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Relentless market pressure

The markets distrust Portugal and Spain, despite their commitment to deficit reduction

Barely a few days of truce have been conceded by the public debt markets in the euro zone. The doubts about the Portuguese Treasury's capacity to cope with the renewal of maturing public debt in reasonable conditions, and the consultation begun by the European Commission about a new procedure for the handling of banking crises, may be the most immediate determining factors in the new tensions.

Little importance seems to be attached to the probable fulfillment of the deficit-reduction objectives lately undertaken by the Portuguese authorities. Nor does the European Commission's technical consultation, which may well portend a demand that private investors accept losses in banking crises, seem to constitute a reason sufficient to explain these upturns in interest rates for Portuguese government bonds.

What seems to weigh most heavily in the adverse expectations concerning the euro zone's peripheral economies is the vulnerability of their banking systems. This, of course, is the case of Spain. If Portugal eventually finds itself obliged to resort to the European rescue fund, the attention of the financial operators will be focused on the sustainability of Spanish debt.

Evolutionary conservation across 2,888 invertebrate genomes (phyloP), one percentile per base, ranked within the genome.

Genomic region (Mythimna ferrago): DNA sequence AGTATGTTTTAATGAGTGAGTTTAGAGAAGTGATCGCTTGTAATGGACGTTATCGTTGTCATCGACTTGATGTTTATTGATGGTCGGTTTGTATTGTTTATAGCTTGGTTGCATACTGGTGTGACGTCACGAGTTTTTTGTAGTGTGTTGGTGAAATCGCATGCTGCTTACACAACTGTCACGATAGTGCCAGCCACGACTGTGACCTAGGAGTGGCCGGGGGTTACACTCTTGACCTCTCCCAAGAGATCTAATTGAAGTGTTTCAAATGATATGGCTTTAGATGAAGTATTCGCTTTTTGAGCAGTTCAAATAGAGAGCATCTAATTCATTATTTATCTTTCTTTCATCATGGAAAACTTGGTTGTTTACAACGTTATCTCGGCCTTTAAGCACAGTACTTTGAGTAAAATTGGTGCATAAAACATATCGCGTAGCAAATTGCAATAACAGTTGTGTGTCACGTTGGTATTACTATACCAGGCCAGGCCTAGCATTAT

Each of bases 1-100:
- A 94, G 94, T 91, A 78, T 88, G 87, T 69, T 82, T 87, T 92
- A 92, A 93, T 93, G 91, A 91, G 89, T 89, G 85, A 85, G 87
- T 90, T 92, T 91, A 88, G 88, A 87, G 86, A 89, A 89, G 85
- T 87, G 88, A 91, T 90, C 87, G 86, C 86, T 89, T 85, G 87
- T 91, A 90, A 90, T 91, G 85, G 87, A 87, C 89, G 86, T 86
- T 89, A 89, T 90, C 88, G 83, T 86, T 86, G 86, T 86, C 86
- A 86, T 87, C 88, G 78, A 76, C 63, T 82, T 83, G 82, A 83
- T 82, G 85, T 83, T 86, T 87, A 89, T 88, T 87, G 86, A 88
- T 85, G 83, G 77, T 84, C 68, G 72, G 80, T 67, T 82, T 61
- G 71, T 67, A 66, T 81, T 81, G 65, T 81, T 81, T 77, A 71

The volume of Spanish public debt is in fact relatively small; however, it is the presumption that private debt will be difficult to service in the absence of economic growth that is the principal conditioning factor in these adverse expectations. The assumption of permeability between a succession of private insolvencies and a subsequent increase in public debt is not a mere hypothesis. It seems to be of little importance that the Spanish banking system as a whole possesses resources of its own superior to the European average. The manifest fears about its complete viability, and about the adequacy of certain operations now in progress for the integration of publicly administered regional savings banks into larger-scale entities, are a fact. This is why it is urgent that instead of issuing vague generic statements, the Bank of Spain should offer details concerning the high-risk-asset positions of the credit entities under its supervision. In those whose solvency is threatened, the central bank should impose strictly technical criteria.

The third major reason for which the public debt markets in the euro zone are still vulnerable, is the absence of a euro-zone-wide capacity for real coordinated management. Though necessary, it is not sufficient that the European Central Bank can intervene in the markets, purchasing bonds of the threatened countries. A transition in the direction of a real fiscal union throughout the euro zone would be the only way to assure the survival of the monetary union as we know it today.

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